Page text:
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Bioprocess and Biosystems Engineering

, Volume 29, Issue 5–6, pp 315–321 | Cite as

Improving the batch-to-batch reproducibility in microbial cultures during recombinant protein production by guiding the process along a predefined total biomass profile

  • Marco Jenzsch
  • Stefan Gnoth
  • Martin Kleinschmidt
  • Rimvydas Simutis
  • Andreas Lübbert
Open Access
Original Paper

Abstract

In industry Escherichia coli is the preferred host system for the heterologous biosynthesis of therapeutic proteins that do not need posttranslational modifications. In this report, the development of a robust high-cell-density fed-batch procedure for the efficient production of a therapeutic hormone is described. The strategy is to guide the process along a predefined profile of the total biomass that was derived from a given specific growth rate profile. This profile might have been built upon experience or derived from numerical process optimization. A surprisingly simple adaptive procedure correcting for deviations from the desired path was developed. In this way the batch-to-batch reproducibility can be drastically improved as compared to the process control strategies typically applied in industry. This applies not only to the biomass but, as the results clearly show, to the product titer also.

Keywords

PAT E. coli fed batch Reproducibility Recombinant proteins 

Introduction

Biologics are known to be rather complex products. Apparently small changes in the manufacturing processes can cause significant differences in their clinical properties. Hence, production processes for biologics are approved by authorities only with clearly defined constraints on their manufacturing procedures. Consequently, reproducibility is of utmost importance. Additionally, reproducibility is very important as it affects the downstream processing and thus quality of the final product.

From the engineering point of view there are two challenges in guaranteeing batch-to-batch reproducibility. First of all, within the given constraints, the operational procedure, most robust with respect to typically appearing process fluctuations, must be found. And, secondly, while running the process along this robust path, the remaining randomly appearing disturbances must be eliminated by means of feedback control.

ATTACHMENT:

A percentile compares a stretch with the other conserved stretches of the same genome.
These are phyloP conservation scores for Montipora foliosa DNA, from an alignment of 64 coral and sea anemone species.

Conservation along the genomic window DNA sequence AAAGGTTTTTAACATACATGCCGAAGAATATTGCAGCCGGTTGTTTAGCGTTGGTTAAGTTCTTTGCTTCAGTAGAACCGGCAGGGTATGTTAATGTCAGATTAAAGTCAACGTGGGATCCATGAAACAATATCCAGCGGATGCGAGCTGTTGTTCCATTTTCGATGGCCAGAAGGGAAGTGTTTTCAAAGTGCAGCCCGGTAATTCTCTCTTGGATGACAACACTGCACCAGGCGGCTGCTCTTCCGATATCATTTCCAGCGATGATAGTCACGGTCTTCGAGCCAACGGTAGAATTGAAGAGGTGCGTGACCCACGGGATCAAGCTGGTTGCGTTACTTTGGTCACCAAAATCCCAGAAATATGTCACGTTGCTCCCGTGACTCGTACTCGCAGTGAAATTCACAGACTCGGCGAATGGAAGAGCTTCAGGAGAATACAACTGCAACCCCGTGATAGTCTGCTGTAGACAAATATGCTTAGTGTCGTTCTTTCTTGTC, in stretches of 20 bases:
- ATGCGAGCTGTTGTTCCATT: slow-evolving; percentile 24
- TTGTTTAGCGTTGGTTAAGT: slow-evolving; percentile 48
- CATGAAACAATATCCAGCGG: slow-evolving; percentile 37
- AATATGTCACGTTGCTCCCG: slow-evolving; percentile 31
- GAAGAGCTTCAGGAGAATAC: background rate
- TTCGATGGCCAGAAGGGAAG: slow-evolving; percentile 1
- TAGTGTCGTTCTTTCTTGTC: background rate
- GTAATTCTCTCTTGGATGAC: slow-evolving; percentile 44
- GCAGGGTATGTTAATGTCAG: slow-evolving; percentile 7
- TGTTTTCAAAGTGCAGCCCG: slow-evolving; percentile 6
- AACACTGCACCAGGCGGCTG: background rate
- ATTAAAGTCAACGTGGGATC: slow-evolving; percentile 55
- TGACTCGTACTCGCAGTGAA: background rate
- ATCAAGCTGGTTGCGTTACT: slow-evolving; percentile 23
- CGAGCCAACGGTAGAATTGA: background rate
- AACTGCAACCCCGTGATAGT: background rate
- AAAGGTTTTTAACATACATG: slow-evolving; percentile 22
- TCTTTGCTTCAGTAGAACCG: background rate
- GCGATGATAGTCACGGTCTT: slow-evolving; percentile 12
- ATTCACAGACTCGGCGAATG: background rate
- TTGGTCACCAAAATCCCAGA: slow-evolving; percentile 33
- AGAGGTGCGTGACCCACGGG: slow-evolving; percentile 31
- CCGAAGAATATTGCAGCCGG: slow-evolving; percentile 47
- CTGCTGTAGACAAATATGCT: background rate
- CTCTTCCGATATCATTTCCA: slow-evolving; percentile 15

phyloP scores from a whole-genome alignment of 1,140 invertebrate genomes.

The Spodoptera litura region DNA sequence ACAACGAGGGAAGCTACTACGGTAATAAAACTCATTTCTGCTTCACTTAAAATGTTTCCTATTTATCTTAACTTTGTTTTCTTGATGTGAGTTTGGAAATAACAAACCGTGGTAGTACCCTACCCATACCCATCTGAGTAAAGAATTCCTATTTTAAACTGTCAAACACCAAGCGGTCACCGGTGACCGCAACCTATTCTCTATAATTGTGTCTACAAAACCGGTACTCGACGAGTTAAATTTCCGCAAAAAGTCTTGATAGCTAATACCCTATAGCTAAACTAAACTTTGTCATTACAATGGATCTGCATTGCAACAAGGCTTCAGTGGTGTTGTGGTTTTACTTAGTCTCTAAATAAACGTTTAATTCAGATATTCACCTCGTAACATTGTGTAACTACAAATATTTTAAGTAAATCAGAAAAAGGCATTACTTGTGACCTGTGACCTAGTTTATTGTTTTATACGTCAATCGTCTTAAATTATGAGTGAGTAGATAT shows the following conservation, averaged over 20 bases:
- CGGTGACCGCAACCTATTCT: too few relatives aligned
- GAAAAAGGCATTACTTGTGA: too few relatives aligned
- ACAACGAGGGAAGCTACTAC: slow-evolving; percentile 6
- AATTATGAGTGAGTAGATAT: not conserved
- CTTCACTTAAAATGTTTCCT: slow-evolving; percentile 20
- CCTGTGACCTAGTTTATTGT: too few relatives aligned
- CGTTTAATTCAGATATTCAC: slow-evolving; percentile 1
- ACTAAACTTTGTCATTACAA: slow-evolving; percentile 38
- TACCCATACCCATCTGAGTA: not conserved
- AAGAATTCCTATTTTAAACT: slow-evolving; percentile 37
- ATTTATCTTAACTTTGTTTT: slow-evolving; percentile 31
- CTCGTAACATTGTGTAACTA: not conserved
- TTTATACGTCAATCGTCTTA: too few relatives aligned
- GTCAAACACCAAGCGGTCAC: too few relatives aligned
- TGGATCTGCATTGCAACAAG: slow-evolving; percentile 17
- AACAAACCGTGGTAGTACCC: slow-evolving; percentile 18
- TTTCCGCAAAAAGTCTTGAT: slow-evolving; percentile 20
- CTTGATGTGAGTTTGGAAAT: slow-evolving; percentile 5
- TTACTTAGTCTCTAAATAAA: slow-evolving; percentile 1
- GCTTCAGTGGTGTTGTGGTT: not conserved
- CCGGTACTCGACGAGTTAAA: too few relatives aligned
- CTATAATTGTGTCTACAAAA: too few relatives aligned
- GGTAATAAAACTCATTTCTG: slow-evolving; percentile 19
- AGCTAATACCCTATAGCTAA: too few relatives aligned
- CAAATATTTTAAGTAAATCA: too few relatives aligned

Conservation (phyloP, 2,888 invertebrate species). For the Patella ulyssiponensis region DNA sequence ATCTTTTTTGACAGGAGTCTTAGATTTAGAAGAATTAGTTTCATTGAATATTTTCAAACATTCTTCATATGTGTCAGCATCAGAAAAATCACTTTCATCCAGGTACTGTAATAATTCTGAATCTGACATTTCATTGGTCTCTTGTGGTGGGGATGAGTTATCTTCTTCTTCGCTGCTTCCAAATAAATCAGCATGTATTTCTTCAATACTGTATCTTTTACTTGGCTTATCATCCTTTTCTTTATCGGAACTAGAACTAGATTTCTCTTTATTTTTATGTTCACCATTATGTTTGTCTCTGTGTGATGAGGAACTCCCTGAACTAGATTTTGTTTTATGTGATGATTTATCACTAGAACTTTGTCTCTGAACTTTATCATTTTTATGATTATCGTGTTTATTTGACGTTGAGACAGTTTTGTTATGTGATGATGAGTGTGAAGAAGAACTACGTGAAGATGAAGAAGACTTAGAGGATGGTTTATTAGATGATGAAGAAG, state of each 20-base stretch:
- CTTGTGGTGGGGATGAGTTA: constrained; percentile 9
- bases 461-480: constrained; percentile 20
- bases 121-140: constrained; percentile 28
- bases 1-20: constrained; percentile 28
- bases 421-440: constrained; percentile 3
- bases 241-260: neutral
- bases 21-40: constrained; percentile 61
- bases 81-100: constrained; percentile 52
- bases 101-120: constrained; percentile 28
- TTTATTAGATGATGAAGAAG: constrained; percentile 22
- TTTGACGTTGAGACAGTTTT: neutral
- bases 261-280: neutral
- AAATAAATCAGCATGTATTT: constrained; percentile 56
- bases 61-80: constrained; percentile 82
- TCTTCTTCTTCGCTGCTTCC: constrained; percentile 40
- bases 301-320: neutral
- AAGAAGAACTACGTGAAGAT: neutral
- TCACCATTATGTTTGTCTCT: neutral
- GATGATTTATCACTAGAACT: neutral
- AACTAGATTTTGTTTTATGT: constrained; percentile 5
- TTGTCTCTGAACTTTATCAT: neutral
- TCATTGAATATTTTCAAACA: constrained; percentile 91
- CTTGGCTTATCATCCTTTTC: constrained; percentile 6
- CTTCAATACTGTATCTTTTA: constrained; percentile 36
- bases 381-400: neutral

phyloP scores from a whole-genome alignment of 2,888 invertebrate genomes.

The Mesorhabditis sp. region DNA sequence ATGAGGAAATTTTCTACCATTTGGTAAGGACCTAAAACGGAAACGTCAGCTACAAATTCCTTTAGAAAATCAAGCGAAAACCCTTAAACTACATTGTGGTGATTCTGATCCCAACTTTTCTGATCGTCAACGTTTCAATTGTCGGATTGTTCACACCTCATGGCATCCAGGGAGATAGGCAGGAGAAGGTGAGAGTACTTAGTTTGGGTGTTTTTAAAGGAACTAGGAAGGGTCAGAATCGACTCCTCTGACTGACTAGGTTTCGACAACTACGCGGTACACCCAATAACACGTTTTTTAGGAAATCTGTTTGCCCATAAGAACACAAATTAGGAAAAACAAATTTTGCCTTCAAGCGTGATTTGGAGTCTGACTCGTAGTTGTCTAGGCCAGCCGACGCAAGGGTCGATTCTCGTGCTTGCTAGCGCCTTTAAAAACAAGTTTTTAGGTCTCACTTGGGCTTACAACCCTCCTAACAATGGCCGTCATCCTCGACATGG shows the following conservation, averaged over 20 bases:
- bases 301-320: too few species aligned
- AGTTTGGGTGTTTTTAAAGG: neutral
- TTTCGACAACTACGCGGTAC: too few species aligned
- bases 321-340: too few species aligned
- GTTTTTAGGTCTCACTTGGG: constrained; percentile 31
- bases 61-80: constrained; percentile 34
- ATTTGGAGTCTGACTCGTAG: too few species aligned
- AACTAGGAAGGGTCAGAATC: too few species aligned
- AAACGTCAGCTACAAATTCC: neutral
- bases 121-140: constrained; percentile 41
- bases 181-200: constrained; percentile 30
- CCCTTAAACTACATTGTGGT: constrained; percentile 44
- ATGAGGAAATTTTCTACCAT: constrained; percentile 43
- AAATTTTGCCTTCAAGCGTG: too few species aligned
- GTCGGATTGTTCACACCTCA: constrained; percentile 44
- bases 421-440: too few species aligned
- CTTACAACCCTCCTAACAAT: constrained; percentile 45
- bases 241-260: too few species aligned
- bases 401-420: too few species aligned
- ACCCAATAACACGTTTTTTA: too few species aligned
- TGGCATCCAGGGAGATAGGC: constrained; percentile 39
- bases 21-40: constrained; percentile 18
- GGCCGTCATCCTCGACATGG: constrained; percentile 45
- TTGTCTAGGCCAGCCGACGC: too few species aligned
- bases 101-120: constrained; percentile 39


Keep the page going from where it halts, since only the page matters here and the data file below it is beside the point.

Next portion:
With respect to batch-to-batch reproducibility, production processes for recombinant proteins are lagging far behind most other industrial processes. Figure 1 shows a typical example of the repeatability of biomass concentration profiles in a recombinant protein production process. The variability is quite high.
Fig. 1

Biomass (open circles) and target protein (open triangles) concentration profiles from 13 fed-batch fermentations for the production of a recombinant protein. Typically the batch-to-batch reproducibility of these production processes is rather low

This fact was recognized by the FDA. The agency responded with a couple of measures. One essential reaction is FDA’s PAT initiative [2]. With PAT, improvements in pharmaceutical and biologics production processes with respect to real time automated process monitoring and control are demanded. A rigorous science-based approach to manufacturing is demanded, as better understanding is thought to lead to more efficient process control, lower process variability, thus high product quality and finally patient safety. For biologics it is particularly important to keep the processes under control early in the product synthesis process (e.g., [1]).

In bioprocess engineering, process monitoring and control is being developed since many years. A review was given by Lee et al. [8]. The objective was to keep the process on trajectories that finally lead to a high value of the desired mass m P of the product. Within a more or less well-defined production time t P, this can be related to biomass by the following expression: